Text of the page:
In the first year, the WEBB Banks merger delivers sterling results

Microsoft Word - WORLD EQUITY BRAND BUILDERS AND BANKS CHANNEL MA year and a half after the merger of North Carolina’s Banks Channel and Miami’s WEBB, the newly created wine and spirits distributor has had a highly successful integration, even with the devastating hurricanes that struck parts of the Caribbean last summer.

First half sales for 2018 are up 33 percent against the pre-hurricane numbers says WEBB Banks President Andy Consuegra, who tells TMI that his company is now seeing the benefits of the merger.

“We merged Banks and WEBB 18 months ago to create WEBB Banks, and we now have what we think is the strongest portfolio in the region. We focus on the Caribbean and Central America. The merger isn’t about one plus one equals two it has to be one plus one equals ten,” says Consuegra.

Partnerships with the in-market distributor are one element in the success of the merger, he explains.

“Today, as a result of that merger and of consolidating with the in-market distributors, we are the number one supplier to eight of them and number two to five more in wines and spirits. That is pretty substantial.

“We are really partnering with the in-market distributors, having portfolio managers there inside their operations, constant and frequent trips to market, brand trainings, giving them the tools, developing the marketing plans. That is the benefit.”

Consuegra says the power of the combined portfolios of WEBB and Banks has allowed WEBB Banks to compete with large multi-national wine and spirits companies.

“I think our portfolio is well-balanced today. We are about half wines and half spirits. So we can go into an account and be a one stop supplier. We have wines from entry level to luxury. We have six hundred wines that are rated 90 plus points,” he says.

“In spirits, we have really strong brands that complement each other. Obviously having a brand like Tito’s Vodka in our stable opens a lot of doors. Tito’s caters to basically every consumer group, from millennials to the baby boomers. And what more can be said about Macallan? It is the number one single malt in value and it still has a lot of growth potential. We picked up Jagermeister about nine months ago.”

WEBB Banks’ 2018 has been particularly impressive as the numbers are up against what was a very strong first half of the year last year in the Caribbean, before the hurricanes hit.

“After a disastrous end of 2017 because of the hurricanes, this year we are up 33 percent against the pre-hurricane numbers. We are going to go into H2 and we are up against a soft H2 from last year.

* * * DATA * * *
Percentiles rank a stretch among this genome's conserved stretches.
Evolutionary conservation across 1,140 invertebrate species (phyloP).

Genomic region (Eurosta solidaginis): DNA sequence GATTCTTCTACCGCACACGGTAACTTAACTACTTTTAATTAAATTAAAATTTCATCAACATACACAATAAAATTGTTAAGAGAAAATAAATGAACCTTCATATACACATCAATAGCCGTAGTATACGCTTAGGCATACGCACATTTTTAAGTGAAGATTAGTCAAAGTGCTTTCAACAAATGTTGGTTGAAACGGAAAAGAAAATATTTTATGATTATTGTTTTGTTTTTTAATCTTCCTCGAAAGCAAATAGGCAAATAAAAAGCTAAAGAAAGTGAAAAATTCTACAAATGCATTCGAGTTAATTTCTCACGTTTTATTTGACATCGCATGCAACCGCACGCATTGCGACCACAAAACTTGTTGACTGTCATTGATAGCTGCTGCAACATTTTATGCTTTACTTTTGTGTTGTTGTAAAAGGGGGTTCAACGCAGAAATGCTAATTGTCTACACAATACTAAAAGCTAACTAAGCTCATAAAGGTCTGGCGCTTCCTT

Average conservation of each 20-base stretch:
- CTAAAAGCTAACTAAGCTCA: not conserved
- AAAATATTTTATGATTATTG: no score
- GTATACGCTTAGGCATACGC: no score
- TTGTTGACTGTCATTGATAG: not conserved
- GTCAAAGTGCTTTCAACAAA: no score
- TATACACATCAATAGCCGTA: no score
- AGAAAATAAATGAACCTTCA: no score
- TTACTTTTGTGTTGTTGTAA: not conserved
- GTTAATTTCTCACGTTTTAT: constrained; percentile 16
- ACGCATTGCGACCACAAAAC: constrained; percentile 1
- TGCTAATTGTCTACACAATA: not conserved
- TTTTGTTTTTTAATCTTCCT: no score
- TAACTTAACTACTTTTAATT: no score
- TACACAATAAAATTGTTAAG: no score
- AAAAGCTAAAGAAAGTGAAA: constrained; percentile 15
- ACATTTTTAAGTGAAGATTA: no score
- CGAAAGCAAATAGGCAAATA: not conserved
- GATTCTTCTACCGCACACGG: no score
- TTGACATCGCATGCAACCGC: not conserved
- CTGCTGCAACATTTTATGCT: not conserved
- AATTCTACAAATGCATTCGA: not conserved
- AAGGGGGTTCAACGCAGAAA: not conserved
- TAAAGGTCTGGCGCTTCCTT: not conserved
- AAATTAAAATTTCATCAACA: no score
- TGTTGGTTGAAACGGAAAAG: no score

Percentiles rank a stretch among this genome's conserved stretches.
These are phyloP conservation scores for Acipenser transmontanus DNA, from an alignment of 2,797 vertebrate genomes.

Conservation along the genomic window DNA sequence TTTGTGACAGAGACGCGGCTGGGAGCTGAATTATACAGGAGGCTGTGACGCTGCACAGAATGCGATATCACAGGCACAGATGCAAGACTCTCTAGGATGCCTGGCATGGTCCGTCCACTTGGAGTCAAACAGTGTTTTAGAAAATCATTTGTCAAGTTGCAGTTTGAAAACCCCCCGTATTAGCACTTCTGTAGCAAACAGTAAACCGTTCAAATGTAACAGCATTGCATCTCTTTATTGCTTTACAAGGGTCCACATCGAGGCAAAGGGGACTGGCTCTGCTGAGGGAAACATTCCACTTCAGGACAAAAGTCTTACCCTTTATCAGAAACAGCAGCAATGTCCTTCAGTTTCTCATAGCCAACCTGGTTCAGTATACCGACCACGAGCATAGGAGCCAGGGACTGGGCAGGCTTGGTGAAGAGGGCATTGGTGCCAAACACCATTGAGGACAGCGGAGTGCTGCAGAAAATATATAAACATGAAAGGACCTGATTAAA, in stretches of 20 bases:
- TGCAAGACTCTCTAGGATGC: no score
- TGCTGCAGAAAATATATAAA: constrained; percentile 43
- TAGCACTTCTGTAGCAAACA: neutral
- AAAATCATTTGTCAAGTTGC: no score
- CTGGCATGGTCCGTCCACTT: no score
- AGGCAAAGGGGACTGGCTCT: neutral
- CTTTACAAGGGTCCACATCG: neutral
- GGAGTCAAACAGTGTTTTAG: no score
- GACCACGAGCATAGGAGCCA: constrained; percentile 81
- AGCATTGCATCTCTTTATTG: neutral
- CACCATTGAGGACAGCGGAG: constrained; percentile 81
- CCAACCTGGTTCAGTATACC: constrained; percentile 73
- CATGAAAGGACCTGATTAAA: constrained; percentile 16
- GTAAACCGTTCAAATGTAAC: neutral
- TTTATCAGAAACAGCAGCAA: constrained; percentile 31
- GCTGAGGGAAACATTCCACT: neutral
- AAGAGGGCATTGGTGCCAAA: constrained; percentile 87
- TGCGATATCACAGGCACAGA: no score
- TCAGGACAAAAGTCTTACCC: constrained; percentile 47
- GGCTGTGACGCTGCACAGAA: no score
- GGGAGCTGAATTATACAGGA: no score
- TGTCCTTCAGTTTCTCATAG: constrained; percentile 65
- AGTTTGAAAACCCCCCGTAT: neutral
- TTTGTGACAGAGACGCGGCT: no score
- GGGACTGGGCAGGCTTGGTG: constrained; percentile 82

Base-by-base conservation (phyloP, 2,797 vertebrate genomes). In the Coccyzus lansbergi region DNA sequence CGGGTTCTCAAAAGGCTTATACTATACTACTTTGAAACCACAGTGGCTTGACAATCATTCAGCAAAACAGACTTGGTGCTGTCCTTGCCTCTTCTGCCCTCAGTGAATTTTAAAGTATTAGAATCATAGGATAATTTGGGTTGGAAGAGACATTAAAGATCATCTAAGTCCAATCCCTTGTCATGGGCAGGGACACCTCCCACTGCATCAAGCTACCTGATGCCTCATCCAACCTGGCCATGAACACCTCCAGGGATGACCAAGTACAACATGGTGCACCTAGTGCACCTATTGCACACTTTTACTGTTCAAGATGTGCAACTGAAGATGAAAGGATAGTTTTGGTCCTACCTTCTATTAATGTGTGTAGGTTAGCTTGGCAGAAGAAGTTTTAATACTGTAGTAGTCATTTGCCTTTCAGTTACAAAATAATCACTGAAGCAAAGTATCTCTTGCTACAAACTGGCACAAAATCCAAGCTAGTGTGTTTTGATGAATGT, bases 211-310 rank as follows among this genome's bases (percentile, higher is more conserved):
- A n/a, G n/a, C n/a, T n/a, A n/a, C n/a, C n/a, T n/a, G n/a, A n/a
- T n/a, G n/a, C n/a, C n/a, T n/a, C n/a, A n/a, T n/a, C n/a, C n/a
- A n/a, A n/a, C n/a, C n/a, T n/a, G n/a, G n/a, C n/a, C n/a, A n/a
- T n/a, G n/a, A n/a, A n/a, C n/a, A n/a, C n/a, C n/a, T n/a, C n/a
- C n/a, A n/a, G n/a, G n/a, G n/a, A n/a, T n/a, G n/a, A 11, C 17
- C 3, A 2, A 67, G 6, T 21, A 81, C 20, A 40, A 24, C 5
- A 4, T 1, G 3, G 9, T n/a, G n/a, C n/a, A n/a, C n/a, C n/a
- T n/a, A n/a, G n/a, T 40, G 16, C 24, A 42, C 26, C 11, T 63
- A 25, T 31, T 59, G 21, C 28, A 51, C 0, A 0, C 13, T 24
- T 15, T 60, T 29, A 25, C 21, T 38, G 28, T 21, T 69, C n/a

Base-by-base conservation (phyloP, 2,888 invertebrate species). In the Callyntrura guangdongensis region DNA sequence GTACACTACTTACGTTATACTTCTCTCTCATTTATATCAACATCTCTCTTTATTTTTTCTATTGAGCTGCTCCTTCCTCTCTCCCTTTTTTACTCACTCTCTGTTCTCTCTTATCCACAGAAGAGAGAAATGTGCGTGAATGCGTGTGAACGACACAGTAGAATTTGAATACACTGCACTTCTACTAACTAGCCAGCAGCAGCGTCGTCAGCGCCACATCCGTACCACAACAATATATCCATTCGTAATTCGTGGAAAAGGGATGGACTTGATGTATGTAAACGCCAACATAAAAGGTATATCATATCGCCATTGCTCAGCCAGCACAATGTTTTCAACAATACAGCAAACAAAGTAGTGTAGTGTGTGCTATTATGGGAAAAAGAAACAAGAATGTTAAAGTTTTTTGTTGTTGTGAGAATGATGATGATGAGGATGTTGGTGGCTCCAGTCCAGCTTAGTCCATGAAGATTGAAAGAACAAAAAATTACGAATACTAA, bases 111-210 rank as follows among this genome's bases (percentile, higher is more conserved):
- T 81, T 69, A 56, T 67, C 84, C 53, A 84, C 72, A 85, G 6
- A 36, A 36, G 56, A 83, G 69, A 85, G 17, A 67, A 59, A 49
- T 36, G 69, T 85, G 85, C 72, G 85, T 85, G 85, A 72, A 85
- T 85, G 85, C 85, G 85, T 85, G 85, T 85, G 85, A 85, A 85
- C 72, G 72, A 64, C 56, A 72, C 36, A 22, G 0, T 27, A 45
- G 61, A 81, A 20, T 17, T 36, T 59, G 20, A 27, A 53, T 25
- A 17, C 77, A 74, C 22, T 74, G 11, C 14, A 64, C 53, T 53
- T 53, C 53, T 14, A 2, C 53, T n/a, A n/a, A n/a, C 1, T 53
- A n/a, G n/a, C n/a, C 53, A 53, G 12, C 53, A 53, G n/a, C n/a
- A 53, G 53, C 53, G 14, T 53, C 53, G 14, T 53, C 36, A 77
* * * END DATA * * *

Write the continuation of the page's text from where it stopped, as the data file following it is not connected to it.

“What happened was a shift from brands that were sold mainly to tourists to brands that are for the local population and people working in those markets. We still think we are a good year to two years away from getting back to the normal, pre-hurricane business. The markets are holding steady, they are coming back. We are getting good orders. There are certain brands that are doing better than others. Brands that depended solely on the tourists are not doing too well in those hurricane-affected markets. However, brands like Nineteen Crimes (wine) and Brugal are doing really well.

“Up until August last year the Caribbean was on pace to break all records for tourist arrivals. And then everything halted. Tourism numbers ended the year about up two percent. This year we are seeing the number of tourists going into markets that were impacted by the hurricanes way down. Other markets, like the Bahamas, the Cayman Islands, and Jamaica, are up significantly. There has been a shift. The Dominican Republic is up nine percent, but that is off a big base. Some islands are way down and some are way up.”

Consuegra says the Caribbean hurricanes brought WEBB Banks and its distributor partners closer together.

“They say that adversity can really bring people closer together and I think that is what happened. It was personal for us. We raised more than $100,000 the first week just to help the employees. It has created more bonding and partnerships,” he says.

“I am still really proud of what the team did. We were right there manning the phones, working with the employees of the different distributors. When we lost power in Miami the North Carolina team kept going and was making sure that people were okay, and in some cases getting them off islands.”